WILMINGTON, N.C. (WECT) - A young man who faced hardships overcame the obstacles only to have his life taken a week before starting a new job.
Now, a new scholarship will make sure Roberto Diaz Rivera is never forgotten.
ROBERTO DIAZ RIVERA
Rivera lived at the Boys and Girls Homes of North Carolina in Lake Waccamaw for reasons beyond his control.
In 2017, Rivera opened up to WECT News about living there and what it was like to spend Christmas at the facility, which takes in children who are victims of abuse or neglect.
He said at the time, the Boys and Girls Homes gave he and his younger sister a safe place. Rivera didn’t get into what brought he and his sister to the facility other than to say they weren’t always safe.
“I have everything I need,” he said, adding it was the first time he and his sister felt that way. “She feels more welcome in her life now and we both managed to get ourselves together.”
Rivera felt hopeful about the future.
“A lot of blessings that are going to come,” he said.
MURDERED IN MAY 2019
Unfortunately, those blessings didn’t last.
Investigators in Columbus County said Rivera, 20, got in a fight with his roommate, Zachary James Skipper, 19, at their home on Sam Potts Highway in Bolton.
Skipper was charged with murder and assault on a female. He is out on bond until his trial.
The Boys and Girls Homes Director of Transitional Living Services, Ian Callahan, said that female was Rivera’s younger sister and he was trying to protect her when he was killed.
“He was sticking up for his sister in a situation with an ex-boyfriend," Callahan said. "The ex-boyfriend unfortunately shot him... shot and killed him while he was coming to her defense. They were having an argument. He was asleep, woke up, heard the argument going on, came out and from my understanding, there was a physical aspect to it as well. He approaches the young man to get him to stop and the young man went to his room and got a shotgun and shot and killed him.”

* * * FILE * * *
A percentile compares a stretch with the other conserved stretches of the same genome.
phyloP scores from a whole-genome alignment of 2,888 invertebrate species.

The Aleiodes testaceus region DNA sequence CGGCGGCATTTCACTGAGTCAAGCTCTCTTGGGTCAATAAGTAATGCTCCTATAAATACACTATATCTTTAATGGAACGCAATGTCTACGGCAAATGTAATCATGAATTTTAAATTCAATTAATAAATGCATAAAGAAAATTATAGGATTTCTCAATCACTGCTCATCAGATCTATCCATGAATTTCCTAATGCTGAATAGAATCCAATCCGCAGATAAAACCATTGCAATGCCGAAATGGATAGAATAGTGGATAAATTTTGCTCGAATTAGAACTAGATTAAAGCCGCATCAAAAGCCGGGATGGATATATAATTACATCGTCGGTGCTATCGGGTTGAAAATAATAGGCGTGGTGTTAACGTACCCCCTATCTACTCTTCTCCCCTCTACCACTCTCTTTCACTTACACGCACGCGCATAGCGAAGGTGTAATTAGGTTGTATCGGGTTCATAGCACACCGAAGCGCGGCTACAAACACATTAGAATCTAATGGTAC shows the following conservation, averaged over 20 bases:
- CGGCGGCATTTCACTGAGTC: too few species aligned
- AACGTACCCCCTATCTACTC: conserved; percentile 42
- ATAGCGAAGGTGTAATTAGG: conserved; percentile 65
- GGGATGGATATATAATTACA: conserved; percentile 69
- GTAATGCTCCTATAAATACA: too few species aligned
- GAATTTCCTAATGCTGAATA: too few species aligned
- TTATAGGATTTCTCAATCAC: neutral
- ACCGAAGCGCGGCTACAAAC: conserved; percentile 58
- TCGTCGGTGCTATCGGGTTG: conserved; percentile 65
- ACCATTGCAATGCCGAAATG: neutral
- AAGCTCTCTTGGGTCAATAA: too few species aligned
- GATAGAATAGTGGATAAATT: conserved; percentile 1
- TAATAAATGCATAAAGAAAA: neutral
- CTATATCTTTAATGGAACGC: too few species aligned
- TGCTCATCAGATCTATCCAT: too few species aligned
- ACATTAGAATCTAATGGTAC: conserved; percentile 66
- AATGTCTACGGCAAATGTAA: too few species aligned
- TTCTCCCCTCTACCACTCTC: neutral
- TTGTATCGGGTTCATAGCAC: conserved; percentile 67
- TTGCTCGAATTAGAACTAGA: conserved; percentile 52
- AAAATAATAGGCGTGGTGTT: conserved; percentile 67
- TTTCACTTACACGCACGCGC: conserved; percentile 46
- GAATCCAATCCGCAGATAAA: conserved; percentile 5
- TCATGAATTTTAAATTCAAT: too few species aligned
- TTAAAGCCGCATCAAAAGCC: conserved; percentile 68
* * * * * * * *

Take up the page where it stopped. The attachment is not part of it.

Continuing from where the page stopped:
Callahan said Rivera, who went to Southeastern Community College and got a certification in welding, would have started a new job the week after his murder.
“If he would’ve had a longer life, he probably would’ve accomplished much greater things and that’s sad that he will never have that opportunity,” said Callahan.
Callahan said the staff and children at B&GH were devastated.
“It’s one of those moments where you remember where you were when you heard it,” he said. "It just felt like the air had been sucked out of myself. It’s always hurtful when a young person passes away before their time, but especially somebody of the caliber of Roberto, who was always helping.”
Now, in death, Rivera will continue helping others.
Callahan is working to set up a lifetime scholarship in his honor.
It will help someone who is going into a technical field, following in the footsteps of Rivera.
“I think he would be happy because he was the kind of person who was more worried about other people and how they were doing than himself," he said. "So, I think he would be happy that he was able to help somebody else accomplish something he was able to accomplish.”
Callahan has a long way to go to set up a lifetime scholarship. He needs to raise $25,000. So far, he has $1,500 pledged.
The scholarship would cover a year of school, books and other expenses for the student.
To donate to the scholarship, click here.